My Lords, I rise to support the Second Reading of this Bill. The Bill which was formerly in controversy is now agreed in principle. At the present time any person, however uneducated or illiterate, may designate himself as architect and there have been cases where persons wholly unqualified to act as architects have misled the public. I remember one case in particular which came under my own notice. A small tradesman had retired from business and thought he would like to build a cottage in the country. He consulted a person whom he saw described on the door-plate as an architect in a small country town. So-called plans were prepared and submitted to the local authority and were rejected on the ground that they failed to comply almost entirely with the local by-laws. The result was that the unfortunate man had to pay a bill of some £25 in respect of fees for those plans. That sort of thing is not uncommon. I venture to think that when we have a measure of this kind on the Statute Book the public will be properly safeguarded.

The great movement in respect of the training of young men and women for the profession of architect has made very noticeable advance in recent years. Candidates for examination by the various examining bodies set up under the parent Act come from all classes of the community. At one time the idea was that to receive a diploma as architect a young man must be the son of a person of some means. That is not the case now, owing to the enlightened policy of the education authorities and technical schools. We find now that the fees charged for instruction are moderate and that year by year scholarships for deserving and competent candidates are being extended. The result is that any lad with brains can become a properly qualified architect with a diploma without any financial burden upon his parents. The classes for the training of young men of that kind are so arranged that the student can do practical work during the day and during the evening can attend classes for theoretical instruction. Students who happen to be some distance away from technical schools can prepare themselves by a correspondence course.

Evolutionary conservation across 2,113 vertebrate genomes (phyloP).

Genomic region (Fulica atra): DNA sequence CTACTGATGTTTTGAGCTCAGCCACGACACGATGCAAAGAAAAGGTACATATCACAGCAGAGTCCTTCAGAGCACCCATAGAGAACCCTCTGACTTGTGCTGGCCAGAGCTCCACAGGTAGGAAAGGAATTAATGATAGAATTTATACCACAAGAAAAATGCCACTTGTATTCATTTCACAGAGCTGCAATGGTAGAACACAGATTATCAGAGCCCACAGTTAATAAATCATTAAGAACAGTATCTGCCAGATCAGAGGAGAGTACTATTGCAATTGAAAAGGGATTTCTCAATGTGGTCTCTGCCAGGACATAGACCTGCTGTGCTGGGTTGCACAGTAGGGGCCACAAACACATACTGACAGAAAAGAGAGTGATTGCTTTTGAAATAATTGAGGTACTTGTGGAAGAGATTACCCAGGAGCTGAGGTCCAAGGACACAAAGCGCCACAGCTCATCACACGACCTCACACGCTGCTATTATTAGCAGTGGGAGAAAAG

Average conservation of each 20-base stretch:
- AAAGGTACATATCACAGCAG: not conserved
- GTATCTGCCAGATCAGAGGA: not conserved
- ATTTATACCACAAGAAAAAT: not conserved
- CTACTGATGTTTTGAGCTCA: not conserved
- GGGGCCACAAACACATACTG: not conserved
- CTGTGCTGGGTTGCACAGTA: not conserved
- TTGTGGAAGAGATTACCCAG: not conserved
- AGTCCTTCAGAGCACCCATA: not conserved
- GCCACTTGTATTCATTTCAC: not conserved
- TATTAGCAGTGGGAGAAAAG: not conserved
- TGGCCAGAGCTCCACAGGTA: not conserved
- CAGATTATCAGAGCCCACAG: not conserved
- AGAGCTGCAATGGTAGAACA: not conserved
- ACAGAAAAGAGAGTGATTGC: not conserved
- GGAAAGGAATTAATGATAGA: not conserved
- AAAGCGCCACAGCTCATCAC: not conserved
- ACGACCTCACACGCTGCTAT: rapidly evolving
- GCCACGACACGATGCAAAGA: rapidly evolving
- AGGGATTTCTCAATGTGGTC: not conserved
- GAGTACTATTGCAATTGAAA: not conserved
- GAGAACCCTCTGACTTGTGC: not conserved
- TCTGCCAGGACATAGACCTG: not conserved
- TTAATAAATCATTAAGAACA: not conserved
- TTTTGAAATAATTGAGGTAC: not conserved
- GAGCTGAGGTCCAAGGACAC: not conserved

The fees charged at these schools are low. To take Birmingham, for example, the fee is 7s. 6d. or £1 a year according to age. At Aberdeen it is £1 a year; at Sheffield it is £1 1s.; at Cardiff £1 1s.; and at the Northern Polytechnic in London 18s. up to the age of twenty-one and 30s. over that age. The highest fee is at London University School, where it is six guineas. In addition scholarships are provided. The Registration Council award a certain number, which is limited because their funds are restricted, but in course of time these scholarships will become more abundant. Scholarships are also granted by, for example, Glasgow, Edinburgh, Liverpool, Leeds, Cardiff, London and many other places, so that it is possible for any young man or woman, however humble, to acquire the proper training and submit themselves for examination in the theory and practice of architecture. Of course, I admit that other schools are open to people who choose to attend them, such as schools of art, and if anyone wishes to have a more expensive education, he can obtain it. We have now a body of many young men who have worked hard and received their diploma in architecture. They are an asset to the State, and I venture to submit, as the noble Earl, Lord Crawford, said, that the public should not be confused in their mind between qualified architects and persons who have no qualification whatever. The Bill is straightforward and in the right direction, and will not only add to the dignity of the profession of an architect, but will also afford protection to the public.

On Question, Bill read 2a, and committed to a Committee of the Whole House.